9) Is scalability part of the problem? That is, did you just pick 2000 pieces, 1-10 pieces per bundle, and 240 owners as an example; but, in fact, you need to solve this problem where those numbers are multiplied by 10, 100, ..., 100,000, ... ?

Since you are trying to minimize some physical entity (work/effort, distance, time?) of a single person (or machine) in sorting the pieces in a physical production line, it may actually be more efficient to walk through the array simply to scan the information of each item, so that you know what attributes are associated with each piece in its original bin. Then you take that information, plug it into a computer sort routine and now you know where every piece should land. And now, the remaining problem is to decide whether there is a movement path that minimizes your chosen physical entity.

Starting with the known answer, the immediate naïve algorithm (in-optimized solution) is for the person to take the first piece and walk to the destination bin; take the existing piece out putting it by the side of the bin. Then he walks all the way back to the 2nd piece and does the same. ... Then he walks all the way back to the Kth bin, and if he finds a piece by the side of the bin, then he takes that piece to its final destination.

Surely we can do better than that. But first, let's understand the problem better by addressing the questions since I may have a total misunderstanding of the physical problem.
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Author Commented:
i apologize.. i had started answering the questions but it looks like i never finished or sent the answers...

here are the questions and answers... as well as a bit more detail...

1) Do you care whether a piece replaces another piece in its position; or can the piece be place in a separate position that is not part of the original set of 2000 positions? In other words, is it ok after the 2000 pieces are sorted that they do not occupy the spaces of the pieces before they were sorted? Or, do you have 2000 bins for the pieces, and after the sort, all the pieces will be in those bins.

-- no, in fact the pieces *must* end up in a different location...

2) Is the primary sort key something that uniquely identifies on of the 230 item owners; say, a name, or a number?

-- yes  it is a sequence number associated with the item owner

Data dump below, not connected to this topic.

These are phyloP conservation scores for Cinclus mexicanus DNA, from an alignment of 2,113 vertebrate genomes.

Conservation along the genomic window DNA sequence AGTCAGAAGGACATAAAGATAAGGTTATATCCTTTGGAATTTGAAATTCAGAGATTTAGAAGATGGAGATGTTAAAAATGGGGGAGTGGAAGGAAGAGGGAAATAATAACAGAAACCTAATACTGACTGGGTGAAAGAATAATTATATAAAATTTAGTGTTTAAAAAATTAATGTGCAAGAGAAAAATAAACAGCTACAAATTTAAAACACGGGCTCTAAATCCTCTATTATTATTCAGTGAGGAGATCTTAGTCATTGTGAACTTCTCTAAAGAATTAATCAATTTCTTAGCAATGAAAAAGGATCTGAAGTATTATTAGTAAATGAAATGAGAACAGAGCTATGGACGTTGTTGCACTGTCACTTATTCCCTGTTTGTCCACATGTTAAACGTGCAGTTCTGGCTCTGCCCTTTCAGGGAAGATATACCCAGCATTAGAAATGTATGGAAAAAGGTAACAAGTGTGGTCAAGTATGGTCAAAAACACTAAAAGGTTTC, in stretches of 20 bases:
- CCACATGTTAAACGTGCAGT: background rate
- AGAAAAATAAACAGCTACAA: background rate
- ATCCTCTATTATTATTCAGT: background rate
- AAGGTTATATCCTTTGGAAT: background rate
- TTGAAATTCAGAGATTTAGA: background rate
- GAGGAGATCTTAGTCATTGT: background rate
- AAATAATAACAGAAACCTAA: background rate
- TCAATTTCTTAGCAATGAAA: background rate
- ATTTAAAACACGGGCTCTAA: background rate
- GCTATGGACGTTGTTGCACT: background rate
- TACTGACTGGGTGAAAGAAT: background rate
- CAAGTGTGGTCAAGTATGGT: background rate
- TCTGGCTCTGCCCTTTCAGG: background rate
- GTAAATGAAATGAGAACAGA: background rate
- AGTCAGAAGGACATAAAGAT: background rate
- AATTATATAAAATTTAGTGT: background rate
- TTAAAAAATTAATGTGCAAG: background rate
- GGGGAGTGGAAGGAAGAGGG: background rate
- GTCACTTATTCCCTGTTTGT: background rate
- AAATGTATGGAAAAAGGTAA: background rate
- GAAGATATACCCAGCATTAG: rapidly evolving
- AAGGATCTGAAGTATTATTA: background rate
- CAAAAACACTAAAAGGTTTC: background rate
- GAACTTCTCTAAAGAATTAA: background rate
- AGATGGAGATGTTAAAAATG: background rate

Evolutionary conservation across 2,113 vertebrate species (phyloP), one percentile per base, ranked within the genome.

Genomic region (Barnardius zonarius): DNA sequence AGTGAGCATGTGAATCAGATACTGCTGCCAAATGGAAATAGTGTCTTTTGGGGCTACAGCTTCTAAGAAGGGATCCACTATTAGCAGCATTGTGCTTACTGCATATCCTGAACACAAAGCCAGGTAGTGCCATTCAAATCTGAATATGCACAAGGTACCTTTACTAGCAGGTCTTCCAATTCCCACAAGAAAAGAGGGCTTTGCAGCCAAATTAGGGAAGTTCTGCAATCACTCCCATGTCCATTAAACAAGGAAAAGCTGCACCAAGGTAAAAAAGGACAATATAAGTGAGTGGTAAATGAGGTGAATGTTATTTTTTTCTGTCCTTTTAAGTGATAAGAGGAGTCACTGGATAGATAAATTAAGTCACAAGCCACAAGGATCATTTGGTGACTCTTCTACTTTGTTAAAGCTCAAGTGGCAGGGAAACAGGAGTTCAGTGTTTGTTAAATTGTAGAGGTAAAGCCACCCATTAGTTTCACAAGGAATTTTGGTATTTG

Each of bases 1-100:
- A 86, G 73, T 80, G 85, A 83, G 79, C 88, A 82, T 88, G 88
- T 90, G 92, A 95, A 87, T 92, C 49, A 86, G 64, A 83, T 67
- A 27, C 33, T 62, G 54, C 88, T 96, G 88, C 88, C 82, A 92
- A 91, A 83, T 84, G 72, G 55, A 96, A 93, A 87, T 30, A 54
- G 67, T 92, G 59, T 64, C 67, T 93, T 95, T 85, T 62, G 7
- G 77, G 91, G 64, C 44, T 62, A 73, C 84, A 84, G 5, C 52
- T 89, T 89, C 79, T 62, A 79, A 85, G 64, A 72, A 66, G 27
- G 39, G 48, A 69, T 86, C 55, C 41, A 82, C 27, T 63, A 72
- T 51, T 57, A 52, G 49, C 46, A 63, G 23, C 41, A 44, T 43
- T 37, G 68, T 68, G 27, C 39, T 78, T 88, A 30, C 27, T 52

3) Does the primary sort key have an ordering associated with it; say, an ascending number or names arranged in alphabetical order?

--  alphanumeric

4) Is it true that an owner will own at least 1 piece, and at most 10 pieces?

--  no..   at least 1 but could have N pieces..  average 8

5) Is it true that after the sort, all the pieces owned by a single owner will be contiguous in the array?

--  yes, but in no significant order within the owner

6) Within a grouping of pieces owned by a single owner, is there a secondary key for the pieces; or can they just be lumped together in consecutive bins?

--  see question before...  also   it might be helpful that the pieces could have a final state of all being in 1 bin for 1 owner...

7) Can one person (or machine) carry more than one piece at a time, or can he gather, say, 10 pieces that belong to one owner and move them to their final destination?

--  for the purposes of this exersise, i am trying to determine "work" of an algorithm

8) It appears that you are trying to minimize either the 'the amount of "work" involved' or trying to minimize the distance travelled by the single person.
8a) Do all the pieces weigh the same?

--  for this purpose, yes

I ask this because you ask in the OP that one goal is "to put a value on the amount of "work" involved in doing the sort." And if I take you literally, the work in lifting and moving a heavy piece will be more than doing the same with a lighter piece.

8b) If weight is not a factor, then are you trying to minimize the total distance a person (or machine) travels to complete the sort?

--   i think the answer is yes